Jackson come up huge offensively in the Thunder series after a quiet start in the post season. He couldn't slow down Durant (who can?) but he hit threes when no one else was hitting, because having a hand on his face doesn't shake him. You know who else hit his shots and didn't turn the ball over? Gary Neal. Tiago Splitter struggled anchoring that bench unit defensively in the playoffs, so he now starts and the results have been phenomenal. Pop is awarding regular season minutes in specific roles to players he thinks will help the Spurs in the playoffs.

The only question remaining, then, is why isn't Pop trying to correct a flaw that was exposed by the Thunder: the lack of a back up PG to take over for Parker when he needs to rest. De Colo and Mills are skillful players. Why aren't they getting minutes? The Spurs will surely need someone to step up when teams throw lengthy defenders at Parker to cool down his scoring and play off of shooters to jump passing lanes and negate his playmaking.

The answer is as simple as it is potentially scary: because that's the role Manu Ginobili has to play for the team to have any shot at a title. Ginobili needs to be the one breaking down defenses when Tony can't. He needs to get to the basket and finish or draw fouls when no one else can get anything. He's the one who has to provide that because he's the only one that can provide that. De Colo is too turnover-prone and inconsistent right now and Mills' limited court vision and lack of strength make him better suited to be a shooter. The only guy other than Parker that can do it all at a high level on offense for the Spurs is Manu.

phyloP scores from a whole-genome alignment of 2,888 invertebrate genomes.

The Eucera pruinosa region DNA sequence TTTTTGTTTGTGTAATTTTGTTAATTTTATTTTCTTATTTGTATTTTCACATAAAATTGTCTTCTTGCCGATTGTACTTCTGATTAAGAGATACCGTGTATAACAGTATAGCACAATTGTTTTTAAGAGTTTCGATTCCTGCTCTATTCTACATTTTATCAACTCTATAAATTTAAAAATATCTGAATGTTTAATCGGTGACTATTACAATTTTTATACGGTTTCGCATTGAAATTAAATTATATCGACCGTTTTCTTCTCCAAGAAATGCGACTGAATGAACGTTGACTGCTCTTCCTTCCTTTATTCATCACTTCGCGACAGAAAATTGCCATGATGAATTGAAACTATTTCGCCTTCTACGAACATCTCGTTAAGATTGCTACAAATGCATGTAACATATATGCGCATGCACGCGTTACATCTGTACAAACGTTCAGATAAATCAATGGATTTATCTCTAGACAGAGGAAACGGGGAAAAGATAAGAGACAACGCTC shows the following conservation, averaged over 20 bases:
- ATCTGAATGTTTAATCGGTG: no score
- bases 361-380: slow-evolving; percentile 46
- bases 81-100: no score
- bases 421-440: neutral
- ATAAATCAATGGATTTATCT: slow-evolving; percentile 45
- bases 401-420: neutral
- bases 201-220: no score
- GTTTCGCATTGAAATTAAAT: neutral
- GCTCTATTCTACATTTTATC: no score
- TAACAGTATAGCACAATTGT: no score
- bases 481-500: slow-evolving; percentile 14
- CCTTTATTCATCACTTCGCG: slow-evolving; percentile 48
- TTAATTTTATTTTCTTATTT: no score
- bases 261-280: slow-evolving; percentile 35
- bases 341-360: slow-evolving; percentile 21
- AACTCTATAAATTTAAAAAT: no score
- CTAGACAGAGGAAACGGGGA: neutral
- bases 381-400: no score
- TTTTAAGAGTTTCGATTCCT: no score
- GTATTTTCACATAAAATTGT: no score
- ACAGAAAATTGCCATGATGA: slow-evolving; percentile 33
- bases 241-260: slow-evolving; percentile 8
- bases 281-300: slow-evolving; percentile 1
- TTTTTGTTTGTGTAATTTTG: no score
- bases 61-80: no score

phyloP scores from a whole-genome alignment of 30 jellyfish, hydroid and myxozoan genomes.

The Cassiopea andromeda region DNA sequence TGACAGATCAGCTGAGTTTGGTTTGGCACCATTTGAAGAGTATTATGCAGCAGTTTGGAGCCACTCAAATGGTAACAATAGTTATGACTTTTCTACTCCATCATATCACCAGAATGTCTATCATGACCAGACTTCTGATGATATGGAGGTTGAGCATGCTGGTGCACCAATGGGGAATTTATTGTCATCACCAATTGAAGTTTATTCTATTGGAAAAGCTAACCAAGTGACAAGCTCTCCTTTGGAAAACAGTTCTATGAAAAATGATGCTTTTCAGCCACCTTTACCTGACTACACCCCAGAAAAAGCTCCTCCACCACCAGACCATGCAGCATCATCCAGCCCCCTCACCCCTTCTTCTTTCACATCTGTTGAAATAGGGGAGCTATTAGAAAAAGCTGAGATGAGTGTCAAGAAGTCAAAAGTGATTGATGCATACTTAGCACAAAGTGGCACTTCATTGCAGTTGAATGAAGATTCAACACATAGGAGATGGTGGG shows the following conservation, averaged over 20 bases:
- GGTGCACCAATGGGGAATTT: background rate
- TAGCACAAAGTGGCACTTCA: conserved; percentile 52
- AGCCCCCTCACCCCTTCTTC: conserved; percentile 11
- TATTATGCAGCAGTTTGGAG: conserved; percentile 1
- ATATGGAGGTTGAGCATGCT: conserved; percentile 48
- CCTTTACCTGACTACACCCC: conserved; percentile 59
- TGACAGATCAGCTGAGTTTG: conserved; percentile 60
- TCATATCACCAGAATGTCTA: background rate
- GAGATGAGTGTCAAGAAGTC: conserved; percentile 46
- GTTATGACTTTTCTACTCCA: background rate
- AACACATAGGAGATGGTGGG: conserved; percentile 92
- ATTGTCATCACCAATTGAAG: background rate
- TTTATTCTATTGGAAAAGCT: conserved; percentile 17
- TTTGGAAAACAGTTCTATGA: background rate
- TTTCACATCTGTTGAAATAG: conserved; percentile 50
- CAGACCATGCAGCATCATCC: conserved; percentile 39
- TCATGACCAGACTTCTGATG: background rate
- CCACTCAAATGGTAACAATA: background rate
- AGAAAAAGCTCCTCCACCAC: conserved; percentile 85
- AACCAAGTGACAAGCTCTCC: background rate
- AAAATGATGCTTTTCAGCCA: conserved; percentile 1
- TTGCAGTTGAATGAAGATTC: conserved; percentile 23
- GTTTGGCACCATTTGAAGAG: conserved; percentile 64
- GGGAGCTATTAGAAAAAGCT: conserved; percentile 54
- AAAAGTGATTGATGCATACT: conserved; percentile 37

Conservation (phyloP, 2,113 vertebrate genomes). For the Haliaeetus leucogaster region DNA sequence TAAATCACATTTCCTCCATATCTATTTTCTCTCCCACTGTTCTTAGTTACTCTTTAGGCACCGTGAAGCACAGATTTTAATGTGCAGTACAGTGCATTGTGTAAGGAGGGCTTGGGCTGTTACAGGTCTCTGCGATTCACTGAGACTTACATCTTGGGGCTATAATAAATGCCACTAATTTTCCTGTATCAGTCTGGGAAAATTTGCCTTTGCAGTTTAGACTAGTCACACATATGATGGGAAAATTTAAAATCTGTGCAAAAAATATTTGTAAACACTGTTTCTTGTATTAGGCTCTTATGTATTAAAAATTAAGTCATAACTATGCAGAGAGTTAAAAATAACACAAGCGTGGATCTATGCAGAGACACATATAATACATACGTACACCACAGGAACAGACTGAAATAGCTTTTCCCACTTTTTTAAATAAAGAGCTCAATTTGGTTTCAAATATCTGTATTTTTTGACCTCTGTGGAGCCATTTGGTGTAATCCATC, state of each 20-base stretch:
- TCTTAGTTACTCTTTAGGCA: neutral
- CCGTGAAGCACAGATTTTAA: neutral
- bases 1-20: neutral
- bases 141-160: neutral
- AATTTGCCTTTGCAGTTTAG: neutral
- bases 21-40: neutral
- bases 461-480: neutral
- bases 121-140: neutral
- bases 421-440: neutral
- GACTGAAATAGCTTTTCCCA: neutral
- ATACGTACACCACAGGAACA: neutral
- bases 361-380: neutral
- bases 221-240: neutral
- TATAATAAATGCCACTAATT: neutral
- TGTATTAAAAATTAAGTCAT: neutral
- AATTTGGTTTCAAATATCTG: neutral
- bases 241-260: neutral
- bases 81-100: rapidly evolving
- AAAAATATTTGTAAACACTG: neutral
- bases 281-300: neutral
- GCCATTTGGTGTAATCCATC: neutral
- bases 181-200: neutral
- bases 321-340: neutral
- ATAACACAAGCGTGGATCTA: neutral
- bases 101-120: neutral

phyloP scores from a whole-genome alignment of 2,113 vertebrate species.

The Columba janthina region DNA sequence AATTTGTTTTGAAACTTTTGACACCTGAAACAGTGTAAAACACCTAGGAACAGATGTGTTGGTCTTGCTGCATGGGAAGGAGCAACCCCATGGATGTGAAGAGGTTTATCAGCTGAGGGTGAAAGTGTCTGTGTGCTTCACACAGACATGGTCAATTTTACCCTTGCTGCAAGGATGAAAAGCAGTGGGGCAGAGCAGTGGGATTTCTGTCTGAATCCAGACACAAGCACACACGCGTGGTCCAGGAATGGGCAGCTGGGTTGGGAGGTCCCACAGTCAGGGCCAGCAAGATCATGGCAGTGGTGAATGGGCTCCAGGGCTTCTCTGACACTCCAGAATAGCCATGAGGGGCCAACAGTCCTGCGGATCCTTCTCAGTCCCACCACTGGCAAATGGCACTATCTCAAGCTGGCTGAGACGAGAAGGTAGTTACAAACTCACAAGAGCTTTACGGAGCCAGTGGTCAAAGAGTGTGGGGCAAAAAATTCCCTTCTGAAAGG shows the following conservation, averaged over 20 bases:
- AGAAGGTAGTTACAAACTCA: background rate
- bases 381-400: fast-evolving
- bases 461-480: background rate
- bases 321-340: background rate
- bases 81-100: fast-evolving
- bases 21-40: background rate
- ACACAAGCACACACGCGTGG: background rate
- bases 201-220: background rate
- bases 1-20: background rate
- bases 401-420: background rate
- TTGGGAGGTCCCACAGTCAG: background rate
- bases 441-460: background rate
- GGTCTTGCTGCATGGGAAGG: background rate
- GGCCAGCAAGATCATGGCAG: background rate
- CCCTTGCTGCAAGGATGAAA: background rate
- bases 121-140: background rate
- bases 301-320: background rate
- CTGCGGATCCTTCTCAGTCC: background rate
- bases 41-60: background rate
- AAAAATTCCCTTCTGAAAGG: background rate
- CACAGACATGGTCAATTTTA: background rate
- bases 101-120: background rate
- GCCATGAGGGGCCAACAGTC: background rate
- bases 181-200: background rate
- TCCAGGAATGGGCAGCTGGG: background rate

I said it was scary because Ginobili's health is always a question mark. But, unfortunately there aren't players like him available as insurance. Even at this age, Ginobili is still an elite offensive player and Pop is wise to pin a big part of the Spurs' title hopes to him because without him, those title chances would dwindle significantly. It is like it's has been for a while now: Tim is the foundation, Tony is the star but Manu is still the X factor.

Conclusion

Coach Pop seems to have decided to settle on the guys he trusts to answer the call in the post season. No more time relying on a huge rotation that's reduced as soon as the the playoffs get tough. No more balancing two completely separate five-man units. The Spurs will likely rely heavily on their starting lineup and will need Ginobili to carry the bench, as Neal and Jackson hopefully hit some threes and Diaw gives Duncan and Splitter a breather. I'm not sure if it's the right decision; time will tell. But it seems that's what Gregg Popovich is going for after last season's unsuccessfully ending . It might not be exactly what some of us were expecting, but it makes sense and would explain the current rotation. Let's hope Pop's right.

Stats courtesy of Hoopdata, Basketball-Reference and NBA.com/Stats